Jamie Marina Lau is a writer, multidisciplinary artist and the author of Pink Mountain on Locust Island and Gunk Baby. Lau received the 2018 Melbourne Prize for Literature's Readings Residency Award, and was shortlisted for the 2019 New South Wales Premier's Literary Awards, the Readings Prize for New Australian Fiction, the 2019 Stella Prize, the 2019 ALS Gold Medal. She received the title of Sydney Morning Herald's Best Young Australian Novelist in 2019 for Pink Mountain on Locust Island. With explorations focusing on experimental uses of language, Lau's work meditates on a landscape exploring dis-location of culture and space. Lau has previously worked with publications and creative organizations such as Google Creative Lab, Digital Writers Festival (AUS), Visual Editions (UK), Art Gallery of New South Wales (AUS) and Voiceworks (AUS).

  1. The competition is open to all people of Sino descent, regardless of age or nationality.
  2. Submissions are free of charge.
  3. All entries must be received by 11:59PM Pacific time on 18 June 2022.
  4. An entrant may submit only one piece per category (poetry and fiction) for consideration. Pieces may not be altered once submitted.
    1. If you are also planning to submit other works for the issue’s general submissions period, please send general submissions in a different email than your contest submission. Please also read the relevant submission guidelines for general issue submissions before submitting.
    2. Please note that issue general consideration and contest consideration have different deadlines — the contest’s deadline closes before the issue’s deadline closes. It is not a guarantee that you will receive the results of the contest before the issue’s deadline also closes.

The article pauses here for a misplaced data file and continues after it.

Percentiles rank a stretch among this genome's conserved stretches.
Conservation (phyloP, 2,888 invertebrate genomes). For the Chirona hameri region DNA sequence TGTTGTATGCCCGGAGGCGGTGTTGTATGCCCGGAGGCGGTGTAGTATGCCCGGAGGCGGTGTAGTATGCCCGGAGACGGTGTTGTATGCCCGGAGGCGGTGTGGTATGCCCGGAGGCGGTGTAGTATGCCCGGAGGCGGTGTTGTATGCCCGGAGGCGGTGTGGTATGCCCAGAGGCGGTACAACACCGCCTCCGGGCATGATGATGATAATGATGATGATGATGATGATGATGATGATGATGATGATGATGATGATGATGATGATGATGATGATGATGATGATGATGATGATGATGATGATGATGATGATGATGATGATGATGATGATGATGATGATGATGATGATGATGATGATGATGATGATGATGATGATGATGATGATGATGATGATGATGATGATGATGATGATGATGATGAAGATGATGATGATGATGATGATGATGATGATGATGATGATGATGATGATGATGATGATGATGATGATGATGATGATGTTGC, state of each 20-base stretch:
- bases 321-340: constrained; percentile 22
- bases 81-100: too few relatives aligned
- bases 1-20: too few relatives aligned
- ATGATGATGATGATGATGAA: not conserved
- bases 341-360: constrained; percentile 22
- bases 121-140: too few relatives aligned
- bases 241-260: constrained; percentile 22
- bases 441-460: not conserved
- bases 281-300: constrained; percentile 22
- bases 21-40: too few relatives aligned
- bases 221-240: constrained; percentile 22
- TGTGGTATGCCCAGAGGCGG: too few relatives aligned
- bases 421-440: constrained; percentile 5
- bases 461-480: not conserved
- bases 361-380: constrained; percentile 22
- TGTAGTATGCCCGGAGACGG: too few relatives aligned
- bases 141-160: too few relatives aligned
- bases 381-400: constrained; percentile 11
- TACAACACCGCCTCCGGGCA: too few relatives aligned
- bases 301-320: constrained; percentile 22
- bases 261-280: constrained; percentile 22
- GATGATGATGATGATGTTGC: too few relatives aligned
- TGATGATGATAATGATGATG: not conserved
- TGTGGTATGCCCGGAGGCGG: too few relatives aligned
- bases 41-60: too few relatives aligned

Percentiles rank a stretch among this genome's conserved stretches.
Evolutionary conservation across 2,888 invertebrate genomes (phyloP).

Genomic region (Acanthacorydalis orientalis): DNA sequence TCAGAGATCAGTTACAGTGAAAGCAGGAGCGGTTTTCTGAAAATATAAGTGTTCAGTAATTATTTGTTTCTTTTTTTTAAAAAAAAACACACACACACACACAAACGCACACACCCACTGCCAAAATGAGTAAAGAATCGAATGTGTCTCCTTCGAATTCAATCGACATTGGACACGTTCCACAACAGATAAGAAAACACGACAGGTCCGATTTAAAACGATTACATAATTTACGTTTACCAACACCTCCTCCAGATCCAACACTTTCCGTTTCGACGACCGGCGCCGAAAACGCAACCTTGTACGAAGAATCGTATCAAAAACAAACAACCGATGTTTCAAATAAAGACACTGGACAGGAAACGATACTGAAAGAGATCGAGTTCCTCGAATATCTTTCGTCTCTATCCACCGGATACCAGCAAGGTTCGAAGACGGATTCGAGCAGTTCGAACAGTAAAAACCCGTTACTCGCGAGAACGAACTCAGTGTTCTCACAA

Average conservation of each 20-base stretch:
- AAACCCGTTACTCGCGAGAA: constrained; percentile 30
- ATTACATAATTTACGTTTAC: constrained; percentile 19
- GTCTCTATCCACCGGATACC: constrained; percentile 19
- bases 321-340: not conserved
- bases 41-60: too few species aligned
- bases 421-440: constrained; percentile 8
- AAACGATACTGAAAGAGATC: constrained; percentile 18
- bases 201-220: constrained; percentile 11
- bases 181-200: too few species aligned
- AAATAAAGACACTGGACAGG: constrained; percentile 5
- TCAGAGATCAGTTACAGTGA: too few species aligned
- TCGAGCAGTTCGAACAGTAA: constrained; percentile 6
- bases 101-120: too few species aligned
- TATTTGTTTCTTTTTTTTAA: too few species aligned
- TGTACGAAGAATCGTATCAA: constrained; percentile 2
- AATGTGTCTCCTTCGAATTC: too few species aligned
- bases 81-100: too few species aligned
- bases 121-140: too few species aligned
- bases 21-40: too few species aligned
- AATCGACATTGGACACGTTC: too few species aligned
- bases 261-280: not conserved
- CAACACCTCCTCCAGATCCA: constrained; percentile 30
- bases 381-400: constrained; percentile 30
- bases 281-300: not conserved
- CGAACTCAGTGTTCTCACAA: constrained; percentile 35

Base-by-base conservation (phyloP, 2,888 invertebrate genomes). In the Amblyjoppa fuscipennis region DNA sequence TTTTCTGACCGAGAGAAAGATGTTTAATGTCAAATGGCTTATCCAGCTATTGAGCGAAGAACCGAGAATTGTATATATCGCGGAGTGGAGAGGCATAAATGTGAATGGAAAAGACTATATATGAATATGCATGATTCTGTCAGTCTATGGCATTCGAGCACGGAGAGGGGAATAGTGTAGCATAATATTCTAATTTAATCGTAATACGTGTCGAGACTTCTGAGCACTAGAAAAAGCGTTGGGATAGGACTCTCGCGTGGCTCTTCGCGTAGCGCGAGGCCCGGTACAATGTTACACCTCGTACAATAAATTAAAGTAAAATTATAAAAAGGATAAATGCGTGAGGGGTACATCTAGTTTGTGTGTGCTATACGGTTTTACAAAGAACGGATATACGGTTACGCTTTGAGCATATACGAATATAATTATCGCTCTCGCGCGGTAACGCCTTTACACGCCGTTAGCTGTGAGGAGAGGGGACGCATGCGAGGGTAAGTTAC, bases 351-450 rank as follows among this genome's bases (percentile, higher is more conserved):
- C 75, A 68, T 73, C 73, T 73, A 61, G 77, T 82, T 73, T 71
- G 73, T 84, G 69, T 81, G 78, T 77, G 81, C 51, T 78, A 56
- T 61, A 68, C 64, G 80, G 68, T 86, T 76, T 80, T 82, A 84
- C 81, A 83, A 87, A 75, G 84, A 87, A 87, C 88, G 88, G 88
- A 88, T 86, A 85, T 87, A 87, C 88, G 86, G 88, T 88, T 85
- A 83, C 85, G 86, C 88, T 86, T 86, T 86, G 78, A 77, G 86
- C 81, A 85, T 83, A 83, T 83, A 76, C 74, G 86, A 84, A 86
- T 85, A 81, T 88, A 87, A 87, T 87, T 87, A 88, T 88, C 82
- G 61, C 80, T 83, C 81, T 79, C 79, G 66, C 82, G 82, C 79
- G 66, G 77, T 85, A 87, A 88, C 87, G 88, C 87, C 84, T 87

5. The competition organizers reserve the right to change the judging panel without notice.
  6. Our editorial board will review all pieces and forward shortlisted pieces to judges, who will determine the winners. Judges’ decisions are final. There will be no additional correspondence between the editorial board and judges about the works during the adjudication process.
  7. Winning pieces are guaranteed publication in sinθ #24. Additional prizes may be available, subject to availability.
  8. All contest entries will also be considered for regular publication in sinθ #24.
  9. All authors published in sinθ receive a $10 USD honorarium. For the two contest winners, there is an additional $70 USD prize, amounting to a total of $80 USD.
  10. All entries are judged anonymously--do not include your name on your works.
  11. Every piece must have a title.
  12. Pieces must engage with the prompt(s) provided, either directly or indirectly.
  13. Word counts: prose submissions can be no longer than 2000 words (excluding title), and poetry submissions can be no longer than 35 lines (excluding title).
  14. Entries must be submitters’ original work. Plagiarized work will be disqualified from the competition.
  15. Prose pieces must be works of fiction.
  16. We do not accept simultaneous submissions for the contest. Entries also may not have been previously published, whether online or in print (including self-publishing on a blog).
  17. Entries can include Chinese or other languages so long as they are written primarily in English.
  18. Winners will be notified after the judging period has concluded in July.
  19. We look forward to receiving your entries!
Past Winners:


Poetry: "Untitled, 2020 (after Ren Hang)" by Alice Liang

Short fiction: "The Wedding Dress" by Celeste Chen

Judged by Chen Chen and Rebecca F. Kuang


Poetry: “etymology of ‘moon’” by Stella Li

Short fiction: “The Girlfriend Place” by Ariel Chu

Judged by Sally Wen Mao and K-Ming Chang.


Poetry: “Self-Portrait as the Dead Fish in Some Guy’s Tinder Profile Picture” by Erin Jin Mei O’Malley

Short fiction: “Auntland” by K-Ming Chang

Judged by Sharlene Teo and Nancy Huang.